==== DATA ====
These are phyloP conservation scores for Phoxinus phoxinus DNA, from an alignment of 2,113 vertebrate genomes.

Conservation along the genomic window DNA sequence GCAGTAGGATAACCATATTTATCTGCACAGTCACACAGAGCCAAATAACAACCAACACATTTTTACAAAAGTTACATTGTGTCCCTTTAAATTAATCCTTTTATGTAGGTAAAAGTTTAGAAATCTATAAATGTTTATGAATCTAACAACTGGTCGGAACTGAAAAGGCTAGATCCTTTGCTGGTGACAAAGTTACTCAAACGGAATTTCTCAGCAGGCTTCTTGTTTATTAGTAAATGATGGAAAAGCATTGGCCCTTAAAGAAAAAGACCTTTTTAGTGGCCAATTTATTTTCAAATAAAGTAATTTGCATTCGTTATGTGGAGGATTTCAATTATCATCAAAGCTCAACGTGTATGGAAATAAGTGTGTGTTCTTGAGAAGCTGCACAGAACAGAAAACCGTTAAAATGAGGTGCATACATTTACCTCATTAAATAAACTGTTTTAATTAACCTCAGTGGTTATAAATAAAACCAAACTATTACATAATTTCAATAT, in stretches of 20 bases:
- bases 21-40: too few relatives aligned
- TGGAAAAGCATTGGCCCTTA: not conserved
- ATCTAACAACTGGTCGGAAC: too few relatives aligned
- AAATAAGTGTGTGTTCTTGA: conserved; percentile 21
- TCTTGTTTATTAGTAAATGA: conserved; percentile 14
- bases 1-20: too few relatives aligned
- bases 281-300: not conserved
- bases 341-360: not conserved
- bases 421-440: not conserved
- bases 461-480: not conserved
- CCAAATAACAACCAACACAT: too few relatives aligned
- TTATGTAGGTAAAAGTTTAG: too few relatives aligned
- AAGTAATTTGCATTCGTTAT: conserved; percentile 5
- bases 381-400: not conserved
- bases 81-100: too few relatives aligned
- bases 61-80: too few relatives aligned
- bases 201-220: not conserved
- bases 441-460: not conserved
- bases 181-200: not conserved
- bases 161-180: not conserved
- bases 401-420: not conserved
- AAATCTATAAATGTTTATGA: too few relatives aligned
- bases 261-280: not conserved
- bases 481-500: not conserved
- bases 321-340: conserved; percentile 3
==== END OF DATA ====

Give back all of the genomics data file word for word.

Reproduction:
These are phyloP conservation scores for Phoxinus phoxinus DNA, from an alignment of 2,113 vertebrate genomes.

Conservation along the genomic window DNA sequence GCAGTAGGATAACCATATTTATCTGCACAGTCACACAGAGCCAAATAACAACCAACACATTTTTACAAAAGTTACATTGTGTCCCTTTAAATTAATCCTTTTATGTAGGTAAAAGTTTAGAAATCTATAAATGTTTATGAATCTAACAACTGGTCGGAACTGAAAAGGCTAGATCCTTTGCTGGTGACAAAGTTACTCAAACGGAATTTCTCAGCAGGCTTCTTGTTTATTAGTAAATGATGGAAAAGCATTGGCCCTTAAAGAAAAAGACCTTTTTAGTGGCCAATTTATTTTCAAATAAAGTAATTTGCATTCGTTATGTGGAGGATTTCAATTATCATCAAAGCTCAACGTGTATGGAAATAAGTGTGTGTTCTTGAGAAGCTGCACAGAACAGAAAACCGTTAAAATGAGGTGCATACATTTACCTCATTAAATAAACTGTTTTAATTAACCTCAGTGGTTATAAATAAAACCAAACTATTACATAATTTCAATAT, in stretches of 20 bases:
- bases 21-40: too few relatives aligned
- TGGAAAAGCATTGGCCCTTA: not conserved
- ATCTAACAACTGGTCGGAAC: too few relatives aligned
- AAATAAGTGTGTGTTCTTGA: conserved; percentile 21
- TCTTGTTTATTAGTAAATGA: conserved; percentile 14
- bases 1-20: too few relatives aligned
- bases 281-300: not conserved
- bases 341-360: not conserved
- bases 421-440: not conserved
- bases 461-480: not conserved
- CCAAATAACAACCAACACAT: too few relatives aligned
- TTATGTAGGTAAAAGTTTAG: too few relatives aligned
- AAGTAATTTGCATTCGTTAT: conserved; percentile 5
- bases 381-400: not conserved
- bases 81-100: too few relatives aligned
- bases 61-80: too few relatives aligned
- bases 201-220: not conserved
- bases 441-460: not conserved
- bases 181-200: not conserved
- bases 161-180: not conserved
- bases 401-420: not conserved
- AAATCTATAAATGTTTATGA: too few relatives aligned
- bases 261-280: not conserved
- bases 481-500: not conserved
- bases 321-340: conserved; percentile 3